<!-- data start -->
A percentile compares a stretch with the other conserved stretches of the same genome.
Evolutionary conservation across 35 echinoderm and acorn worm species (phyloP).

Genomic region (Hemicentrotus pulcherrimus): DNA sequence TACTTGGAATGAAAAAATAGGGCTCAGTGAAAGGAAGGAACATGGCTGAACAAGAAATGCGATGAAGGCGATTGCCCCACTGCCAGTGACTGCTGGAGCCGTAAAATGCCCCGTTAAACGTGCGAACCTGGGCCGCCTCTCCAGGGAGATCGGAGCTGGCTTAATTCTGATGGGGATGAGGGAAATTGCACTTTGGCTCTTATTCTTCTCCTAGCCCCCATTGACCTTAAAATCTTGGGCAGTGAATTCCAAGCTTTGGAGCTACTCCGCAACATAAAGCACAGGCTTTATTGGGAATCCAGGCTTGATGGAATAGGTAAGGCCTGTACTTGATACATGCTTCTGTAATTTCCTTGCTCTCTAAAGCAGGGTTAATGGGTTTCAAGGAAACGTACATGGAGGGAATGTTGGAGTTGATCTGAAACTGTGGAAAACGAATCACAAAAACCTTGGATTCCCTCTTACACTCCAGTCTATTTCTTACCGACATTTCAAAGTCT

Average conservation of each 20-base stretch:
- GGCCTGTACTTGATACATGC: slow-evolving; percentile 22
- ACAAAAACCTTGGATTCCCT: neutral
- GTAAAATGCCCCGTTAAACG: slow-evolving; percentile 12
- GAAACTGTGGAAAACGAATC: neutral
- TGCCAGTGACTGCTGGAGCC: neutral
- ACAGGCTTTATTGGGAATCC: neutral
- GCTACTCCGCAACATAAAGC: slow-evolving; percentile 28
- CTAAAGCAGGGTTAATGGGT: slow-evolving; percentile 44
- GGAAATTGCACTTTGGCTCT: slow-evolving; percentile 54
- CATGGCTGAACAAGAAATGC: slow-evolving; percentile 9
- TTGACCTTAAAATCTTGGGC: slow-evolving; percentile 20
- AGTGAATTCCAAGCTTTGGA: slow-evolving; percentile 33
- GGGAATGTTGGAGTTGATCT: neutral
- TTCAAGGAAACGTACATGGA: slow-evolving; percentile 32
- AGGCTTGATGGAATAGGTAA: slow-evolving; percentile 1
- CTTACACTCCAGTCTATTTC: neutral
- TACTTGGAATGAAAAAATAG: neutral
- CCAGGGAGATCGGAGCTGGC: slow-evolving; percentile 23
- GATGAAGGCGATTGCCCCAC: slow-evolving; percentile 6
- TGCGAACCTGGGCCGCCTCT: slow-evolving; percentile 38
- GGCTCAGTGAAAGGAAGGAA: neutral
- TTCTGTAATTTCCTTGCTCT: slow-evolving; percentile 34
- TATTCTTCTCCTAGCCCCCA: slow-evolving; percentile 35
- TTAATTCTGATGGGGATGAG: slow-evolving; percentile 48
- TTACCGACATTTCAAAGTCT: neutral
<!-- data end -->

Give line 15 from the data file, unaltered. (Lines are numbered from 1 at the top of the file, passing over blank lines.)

- TTGACCTTAAAATCTTGGGC: slow-evolving; percentile 20